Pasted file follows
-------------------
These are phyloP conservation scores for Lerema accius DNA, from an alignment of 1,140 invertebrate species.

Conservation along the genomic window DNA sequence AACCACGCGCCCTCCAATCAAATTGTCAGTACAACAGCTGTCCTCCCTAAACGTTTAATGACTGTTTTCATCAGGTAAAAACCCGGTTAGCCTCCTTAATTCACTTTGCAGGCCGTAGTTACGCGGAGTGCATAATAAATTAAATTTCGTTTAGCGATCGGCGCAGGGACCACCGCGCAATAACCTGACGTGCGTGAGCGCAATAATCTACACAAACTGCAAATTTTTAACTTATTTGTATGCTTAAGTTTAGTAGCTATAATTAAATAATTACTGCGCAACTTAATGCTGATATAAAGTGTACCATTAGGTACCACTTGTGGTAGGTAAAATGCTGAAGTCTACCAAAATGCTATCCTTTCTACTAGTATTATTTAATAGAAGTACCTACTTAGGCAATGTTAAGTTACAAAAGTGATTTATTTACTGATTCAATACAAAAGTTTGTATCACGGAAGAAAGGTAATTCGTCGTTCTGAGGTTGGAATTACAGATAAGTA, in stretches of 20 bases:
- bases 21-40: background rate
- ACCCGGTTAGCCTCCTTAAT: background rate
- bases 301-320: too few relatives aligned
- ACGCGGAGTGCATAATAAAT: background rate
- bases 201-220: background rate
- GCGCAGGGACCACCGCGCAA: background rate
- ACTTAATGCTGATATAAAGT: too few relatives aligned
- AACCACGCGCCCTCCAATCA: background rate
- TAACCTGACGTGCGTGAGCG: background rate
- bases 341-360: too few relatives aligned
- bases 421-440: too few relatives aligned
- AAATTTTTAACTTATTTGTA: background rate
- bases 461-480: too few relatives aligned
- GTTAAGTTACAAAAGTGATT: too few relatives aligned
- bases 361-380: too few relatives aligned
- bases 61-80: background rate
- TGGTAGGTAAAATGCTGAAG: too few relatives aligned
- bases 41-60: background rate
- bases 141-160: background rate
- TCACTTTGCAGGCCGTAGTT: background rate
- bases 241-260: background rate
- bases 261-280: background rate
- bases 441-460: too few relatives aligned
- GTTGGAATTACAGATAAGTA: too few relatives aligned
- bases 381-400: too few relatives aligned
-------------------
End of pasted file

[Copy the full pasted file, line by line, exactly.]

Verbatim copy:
These are phyloP conservation scores for Lerema accius DNA, from an alignment of 1,140 invertebrate species.

Conservation along the genomic window DNA sequence AACCACGCGCCCTCCAATCAAATTGTCAGTACAACAGCTGTCCTCCCTAAACGTTTAATGACTGTTTTCATCAGGTAAAAACCCGGTTAGCCTCCTTAATTCACTTTGCAGGCCGTAGTTACGCGGAGTGCATAATAAATTAAATTTCGTTTAGCGATCGGCGCAGGGACCACCGCGCAATAACCTGACGTGCGTGAGCGCAATAATCTACACAAACTGCAAATTTTTAACTTATTTGTATGCTTAAGTTTAGTAGCTATAATTAAATAATTACTGCGCAACTTAATGCTGATATAAAGTGTACCATTAGGTACCACTTGTGGTAGGTAAAATGCTGAAGTCTACCAAAATGCTATCCTTTCTACTAGTATTATTTAATAGAAGTACCTACTTAGGCAATGTTAAGTTACAAAAGTGATTTATTTACTGATTCAATACAAAAGTTTGTATCACGGAAGAAAGGTAATTCGTCGTTCTGAGGTTGGAATTACAGATAAGTA, in stretches of 20 bases:
- bases 21-40: background rate
- ACCCGGTTAGCCTCCTTAAT: background rate
- bases 301-320: too few relatives aligned
- ACGCGGAGTGCATAATAAAT: background rate
- bases 201-220: background rate
- GCGCAGGGACCACCGCGCAA: background rate
- ACTTAATGCTGATATAAAGT: too few relatives aligned
- AACCACGCGCCCTCCAATCA: background rate
- TAACCTGACGTGCGTGAGCG: background rate
- bases 341-360: too few relatives aligned
- bases 421-440: too few relatives aligned
- AAATTTTTAACTTATTTGTA: background rate
- bases 461-480: too few relatives aligned
- GTTAAGTTACAAAAGTGATT: too few relatives aligned
- bases 361-380: too few relatives aligned
- bases 61-80: background rate
- TGGTAGGTAAAATGCTGAAG: too few relatives aligned
- bases 41-60: background rate
- bases 141-160: background rate
- TCACTTTGCAGGCCGTAGTT: background rate
- bases 241-260: background rate
- bases 261-280: background rate
- bases 441-460: too few relatives aligned
- GTTGGAATTACAGATAAGTA: too few relatives aligned
- bases 381-400: too few relatives aligned